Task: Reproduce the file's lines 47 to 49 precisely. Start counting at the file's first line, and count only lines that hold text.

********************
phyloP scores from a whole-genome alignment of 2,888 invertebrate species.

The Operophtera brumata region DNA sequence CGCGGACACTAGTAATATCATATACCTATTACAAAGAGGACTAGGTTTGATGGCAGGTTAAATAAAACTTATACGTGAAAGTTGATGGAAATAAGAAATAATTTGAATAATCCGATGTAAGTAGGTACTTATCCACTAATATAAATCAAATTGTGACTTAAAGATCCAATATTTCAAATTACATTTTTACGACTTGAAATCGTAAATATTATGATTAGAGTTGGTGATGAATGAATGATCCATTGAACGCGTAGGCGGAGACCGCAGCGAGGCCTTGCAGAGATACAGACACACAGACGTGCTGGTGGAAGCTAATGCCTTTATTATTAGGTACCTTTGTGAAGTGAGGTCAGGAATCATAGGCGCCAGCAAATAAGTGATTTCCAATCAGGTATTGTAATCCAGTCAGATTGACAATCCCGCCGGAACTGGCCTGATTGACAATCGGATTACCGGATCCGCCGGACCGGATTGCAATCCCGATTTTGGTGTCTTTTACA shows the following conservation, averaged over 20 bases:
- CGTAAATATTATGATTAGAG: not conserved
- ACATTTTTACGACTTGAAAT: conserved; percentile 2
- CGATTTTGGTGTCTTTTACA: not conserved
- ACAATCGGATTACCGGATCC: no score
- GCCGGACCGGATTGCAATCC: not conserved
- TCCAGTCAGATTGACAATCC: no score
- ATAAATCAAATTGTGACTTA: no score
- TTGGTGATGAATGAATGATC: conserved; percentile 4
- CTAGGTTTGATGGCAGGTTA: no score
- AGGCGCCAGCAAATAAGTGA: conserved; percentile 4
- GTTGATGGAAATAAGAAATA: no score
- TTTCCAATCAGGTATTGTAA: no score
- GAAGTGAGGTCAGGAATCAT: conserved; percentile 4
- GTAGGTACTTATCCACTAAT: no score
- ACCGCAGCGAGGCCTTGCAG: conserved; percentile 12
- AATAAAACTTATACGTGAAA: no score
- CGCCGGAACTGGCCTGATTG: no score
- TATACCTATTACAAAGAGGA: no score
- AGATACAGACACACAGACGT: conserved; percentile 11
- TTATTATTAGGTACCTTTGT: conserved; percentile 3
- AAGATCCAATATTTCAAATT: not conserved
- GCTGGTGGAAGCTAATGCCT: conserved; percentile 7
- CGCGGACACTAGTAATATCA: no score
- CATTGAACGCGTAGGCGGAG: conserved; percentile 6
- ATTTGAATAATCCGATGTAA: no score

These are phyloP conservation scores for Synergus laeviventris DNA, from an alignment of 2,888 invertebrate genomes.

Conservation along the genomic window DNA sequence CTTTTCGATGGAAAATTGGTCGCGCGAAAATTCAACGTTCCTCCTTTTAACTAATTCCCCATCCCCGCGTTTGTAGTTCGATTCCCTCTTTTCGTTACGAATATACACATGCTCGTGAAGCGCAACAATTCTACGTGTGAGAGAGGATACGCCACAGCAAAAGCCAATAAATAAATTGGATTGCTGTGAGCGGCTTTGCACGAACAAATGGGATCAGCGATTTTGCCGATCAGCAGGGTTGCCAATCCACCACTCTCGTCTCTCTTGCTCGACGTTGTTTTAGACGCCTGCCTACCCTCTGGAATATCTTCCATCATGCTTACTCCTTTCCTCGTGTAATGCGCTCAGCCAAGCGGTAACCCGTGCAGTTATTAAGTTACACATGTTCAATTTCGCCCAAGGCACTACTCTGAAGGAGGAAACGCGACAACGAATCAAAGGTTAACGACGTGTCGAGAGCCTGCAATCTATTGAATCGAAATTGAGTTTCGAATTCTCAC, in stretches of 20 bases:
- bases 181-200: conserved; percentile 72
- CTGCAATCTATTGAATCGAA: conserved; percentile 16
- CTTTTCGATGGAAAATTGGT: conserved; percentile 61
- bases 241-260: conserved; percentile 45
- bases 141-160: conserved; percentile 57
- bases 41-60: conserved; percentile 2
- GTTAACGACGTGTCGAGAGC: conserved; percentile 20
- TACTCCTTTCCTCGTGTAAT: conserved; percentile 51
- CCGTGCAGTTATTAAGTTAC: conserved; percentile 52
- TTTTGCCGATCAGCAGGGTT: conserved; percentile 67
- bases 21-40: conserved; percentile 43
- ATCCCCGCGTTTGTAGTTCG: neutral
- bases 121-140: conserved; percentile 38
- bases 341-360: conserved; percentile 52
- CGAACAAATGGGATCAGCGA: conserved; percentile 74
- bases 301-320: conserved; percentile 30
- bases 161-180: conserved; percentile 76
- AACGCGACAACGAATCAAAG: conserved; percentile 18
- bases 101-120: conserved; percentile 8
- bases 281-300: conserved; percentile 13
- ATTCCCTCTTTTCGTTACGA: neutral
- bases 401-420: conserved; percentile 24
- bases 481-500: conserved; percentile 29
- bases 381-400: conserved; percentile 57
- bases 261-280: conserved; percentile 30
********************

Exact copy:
- AACGCGACAACGAATCAAAG: conserved; percentile 18
- bases 101-120: conserved; percentile 8
- bases 281-300: conserved; percentile 13